The now 48-year-old singer, who has started to pen his memoir, reveals that he recently “wrote a potted history of drugs, and it took me six pages just to get to ‘cocaine.’ … Narcotics and all the usual extraneous, superfluous elements of the traditional rock ‘n’ roll lifestyle were more interesting to me in the first instance than perhaps they should have been. I was into getting into the drug-fueled behavior the more successful we were becoming.”
But at the time, no one was really stopping Hawkins, and Hawkins wasn’t trying to stop himself, because it was “a kind of nihilism and self-sabotage that for some reason worked for a while — for the career trajectory, it really worked,” he admits. “I think people saw the sort of reckless, wild person that I was on the stage, and I was that person when I was offstage as well. … I was completely out of control, all the time. It was brilliant, absolutely brilliant. I mean, it was dangerous, but it added an authenticity to [the band’s image] that you just couldn’t deny. You actually couldn’t deny it. You couldn’t say, ‘Oh, this is all a put-on!’ … I was putting it on 24 hours a day, so you might as well just accept that it’s for real. And so reluctantly, I think the majority of people that bought into us recognized that I was in a dangerous place, but I think that’s part of the reason why it was appealing.”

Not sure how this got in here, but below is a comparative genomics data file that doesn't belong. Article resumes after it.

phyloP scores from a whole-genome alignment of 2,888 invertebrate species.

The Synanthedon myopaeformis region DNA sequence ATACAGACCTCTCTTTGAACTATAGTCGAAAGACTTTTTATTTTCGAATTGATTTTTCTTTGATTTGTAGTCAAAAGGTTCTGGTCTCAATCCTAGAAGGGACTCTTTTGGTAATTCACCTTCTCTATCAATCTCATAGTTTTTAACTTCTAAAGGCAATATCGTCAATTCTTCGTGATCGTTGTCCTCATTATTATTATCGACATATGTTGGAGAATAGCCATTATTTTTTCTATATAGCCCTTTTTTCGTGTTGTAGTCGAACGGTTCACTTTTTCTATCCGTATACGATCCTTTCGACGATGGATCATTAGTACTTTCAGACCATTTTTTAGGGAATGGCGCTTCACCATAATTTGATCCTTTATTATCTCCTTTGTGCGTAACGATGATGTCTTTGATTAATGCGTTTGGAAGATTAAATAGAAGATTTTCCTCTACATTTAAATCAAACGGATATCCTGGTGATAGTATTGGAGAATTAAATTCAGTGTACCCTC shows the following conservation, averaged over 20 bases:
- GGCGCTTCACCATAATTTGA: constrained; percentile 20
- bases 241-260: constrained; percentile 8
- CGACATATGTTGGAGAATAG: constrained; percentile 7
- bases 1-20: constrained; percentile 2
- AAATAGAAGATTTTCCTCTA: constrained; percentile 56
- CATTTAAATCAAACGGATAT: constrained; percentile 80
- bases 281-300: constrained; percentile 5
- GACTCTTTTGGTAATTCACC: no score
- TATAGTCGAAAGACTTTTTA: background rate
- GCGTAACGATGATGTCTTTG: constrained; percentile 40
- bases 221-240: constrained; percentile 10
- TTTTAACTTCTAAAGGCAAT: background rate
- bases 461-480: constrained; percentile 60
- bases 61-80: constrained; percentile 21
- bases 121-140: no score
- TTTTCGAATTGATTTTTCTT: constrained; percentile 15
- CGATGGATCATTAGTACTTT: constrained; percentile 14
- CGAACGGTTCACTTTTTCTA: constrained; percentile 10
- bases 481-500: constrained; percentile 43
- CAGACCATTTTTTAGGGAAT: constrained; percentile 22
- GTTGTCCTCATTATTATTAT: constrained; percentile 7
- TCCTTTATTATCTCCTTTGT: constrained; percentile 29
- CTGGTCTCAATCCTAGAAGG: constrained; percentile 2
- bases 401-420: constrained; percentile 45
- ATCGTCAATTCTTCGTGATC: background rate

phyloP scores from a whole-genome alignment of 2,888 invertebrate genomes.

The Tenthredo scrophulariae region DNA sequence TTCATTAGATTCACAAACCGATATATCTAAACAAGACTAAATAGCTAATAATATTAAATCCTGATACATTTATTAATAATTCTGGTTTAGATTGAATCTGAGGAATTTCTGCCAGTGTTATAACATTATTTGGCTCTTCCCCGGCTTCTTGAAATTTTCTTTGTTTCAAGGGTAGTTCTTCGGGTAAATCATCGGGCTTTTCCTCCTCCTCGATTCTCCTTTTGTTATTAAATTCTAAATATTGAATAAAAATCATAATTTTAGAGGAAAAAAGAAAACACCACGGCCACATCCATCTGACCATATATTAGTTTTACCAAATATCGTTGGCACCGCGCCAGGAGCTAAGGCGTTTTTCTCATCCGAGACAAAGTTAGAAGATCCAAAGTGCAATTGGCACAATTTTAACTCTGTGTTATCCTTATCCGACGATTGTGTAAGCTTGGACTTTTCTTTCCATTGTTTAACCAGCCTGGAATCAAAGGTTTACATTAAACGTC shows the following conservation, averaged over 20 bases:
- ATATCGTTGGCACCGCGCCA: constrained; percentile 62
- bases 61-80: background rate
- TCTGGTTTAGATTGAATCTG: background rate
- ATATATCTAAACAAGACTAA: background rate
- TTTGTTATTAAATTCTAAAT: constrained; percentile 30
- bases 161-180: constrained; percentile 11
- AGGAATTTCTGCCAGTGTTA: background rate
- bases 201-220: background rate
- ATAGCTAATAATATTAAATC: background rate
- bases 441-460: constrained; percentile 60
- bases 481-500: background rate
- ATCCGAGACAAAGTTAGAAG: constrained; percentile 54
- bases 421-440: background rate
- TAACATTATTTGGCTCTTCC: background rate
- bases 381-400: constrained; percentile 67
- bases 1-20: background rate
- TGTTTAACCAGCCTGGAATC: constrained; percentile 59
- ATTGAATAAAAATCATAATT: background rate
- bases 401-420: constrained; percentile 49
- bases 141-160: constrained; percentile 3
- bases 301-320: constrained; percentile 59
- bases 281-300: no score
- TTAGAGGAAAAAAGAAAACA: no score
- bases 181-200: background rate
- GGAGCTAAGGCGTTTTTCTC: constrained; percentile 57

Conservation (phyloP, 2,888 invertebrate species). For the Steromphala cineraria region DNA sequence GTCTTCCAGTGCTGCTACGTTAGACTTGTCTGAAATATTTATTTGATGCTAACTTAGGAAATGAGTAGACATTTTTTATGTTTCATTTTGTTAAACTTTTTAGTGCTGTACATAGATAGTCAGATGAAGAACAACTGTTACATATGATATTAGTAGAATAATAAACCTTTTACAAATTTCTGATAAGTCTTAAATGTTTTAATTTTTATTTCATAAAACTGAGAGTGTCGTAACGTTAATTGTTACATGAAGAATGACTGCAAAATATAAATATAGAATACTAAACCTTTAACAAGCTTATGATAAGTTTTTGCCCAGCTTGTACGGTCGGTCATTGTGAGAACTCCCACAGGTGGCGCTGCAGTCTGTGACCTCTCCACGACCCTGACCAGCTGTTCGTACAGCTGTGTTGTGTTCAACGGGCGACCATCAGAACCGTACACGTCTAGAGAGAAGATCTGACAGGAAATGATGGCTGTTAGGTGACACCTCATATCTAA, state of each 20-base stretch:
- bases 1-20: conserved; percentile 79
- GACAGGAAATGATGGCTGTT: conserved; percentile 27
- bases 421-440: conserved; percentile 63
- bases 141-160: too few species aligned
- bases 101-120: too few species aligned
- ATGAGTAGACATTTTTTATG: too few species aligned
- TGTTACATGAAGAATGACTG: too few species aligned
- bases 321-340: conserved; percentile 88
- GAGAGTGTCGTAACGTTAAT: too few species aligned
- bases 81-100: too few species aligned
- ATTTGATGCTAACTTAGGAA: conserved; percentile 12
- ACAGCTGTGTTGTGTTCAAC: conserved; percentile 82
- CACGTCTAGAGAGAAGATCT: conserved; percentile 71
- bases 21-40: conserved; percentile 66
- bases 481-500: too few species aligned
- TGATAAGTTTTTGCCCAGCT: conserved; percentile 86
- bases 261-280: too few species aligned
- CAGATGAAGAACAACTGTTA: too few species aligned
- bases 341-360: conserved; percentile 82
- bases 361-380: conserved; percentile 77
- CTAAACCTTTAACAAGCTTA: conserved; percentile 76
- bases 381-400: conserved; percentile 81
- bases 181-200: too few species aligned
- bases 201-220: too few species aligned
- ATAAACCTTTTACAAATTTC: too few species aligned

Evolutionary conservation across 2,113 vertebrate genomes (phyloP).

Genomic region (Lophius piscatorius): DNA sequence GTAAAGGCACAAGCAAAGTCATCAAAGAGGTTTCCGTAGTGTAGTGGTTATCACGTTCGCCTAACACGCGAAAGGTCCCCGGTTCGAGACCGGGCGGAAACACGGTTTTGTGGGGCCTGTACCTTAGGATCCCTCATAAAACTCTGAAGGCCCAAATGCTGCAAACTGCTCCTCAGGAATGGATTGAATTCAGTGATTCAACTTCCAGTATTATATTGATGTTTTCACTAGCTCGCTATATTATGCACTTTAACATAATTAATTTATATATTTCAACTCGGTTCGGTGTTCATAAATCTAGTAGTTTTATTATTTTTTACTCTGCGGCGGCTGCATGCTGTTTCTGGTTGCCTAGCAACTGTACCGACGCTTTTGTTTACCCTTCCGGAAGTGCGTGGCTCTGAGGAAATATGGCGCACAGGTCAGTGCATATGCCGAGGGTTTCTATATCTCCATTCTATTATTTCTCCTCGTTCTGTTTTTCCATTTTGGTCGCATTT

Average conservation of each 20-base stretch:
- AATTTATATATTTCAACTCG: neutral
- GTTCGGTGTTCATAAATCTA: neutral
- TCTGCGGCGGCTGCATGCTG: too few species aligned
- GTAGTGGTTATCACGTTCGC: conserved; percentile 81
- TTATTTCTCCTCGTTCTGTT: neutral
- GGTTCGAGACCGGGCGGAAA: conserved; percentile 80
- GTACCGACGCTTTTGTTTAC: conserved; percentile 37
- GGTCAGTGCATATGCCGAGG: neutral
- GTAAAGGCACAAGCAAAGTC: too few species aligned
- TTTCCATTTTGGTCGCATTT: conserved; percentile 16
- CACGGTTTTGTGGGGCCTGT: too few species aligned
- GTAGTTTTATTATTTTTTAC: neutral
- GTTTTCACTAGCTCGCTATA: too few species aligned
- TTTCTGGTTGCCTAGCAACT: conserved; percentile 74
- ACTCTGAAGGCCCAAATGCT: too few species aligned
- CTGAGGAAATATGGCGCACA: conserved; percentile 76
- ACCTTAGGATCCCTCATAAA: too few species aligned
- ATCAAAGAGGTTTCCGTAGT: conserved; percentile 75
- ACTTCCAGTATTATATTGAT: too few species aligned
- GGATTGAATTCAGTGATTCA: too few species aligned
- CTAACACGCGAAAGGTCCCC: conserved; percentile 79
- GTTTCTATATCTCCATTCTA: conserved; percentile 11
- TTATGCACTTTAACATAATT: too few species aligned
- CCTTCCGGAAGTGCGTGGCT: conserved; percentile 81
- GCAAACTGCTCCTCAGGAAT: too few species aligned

While One Way Ticket actually received more critical acclaim that the Darkness’s polarizing-at-the-time debut (“I remember Kerrang! said it was like the best rock album of the last 20 years”), Hawkins was still smarting from the vicious media treatment, or “unjust shittiness,” that he had already received, particularly from British papers. “I’m not really talking about criticism, because I think musical criticism or creative, constructive criticism is really welcome. … I don’t care about the bad reviews or whatever. I’m talking about things like when somebody tells you that you should be killed, stuff that’s just not about music at all,” stresses Hawkins. “There’s lots of things that that can happen in when you’re in the public zone, especially in England, that’s really difficult to stomach.”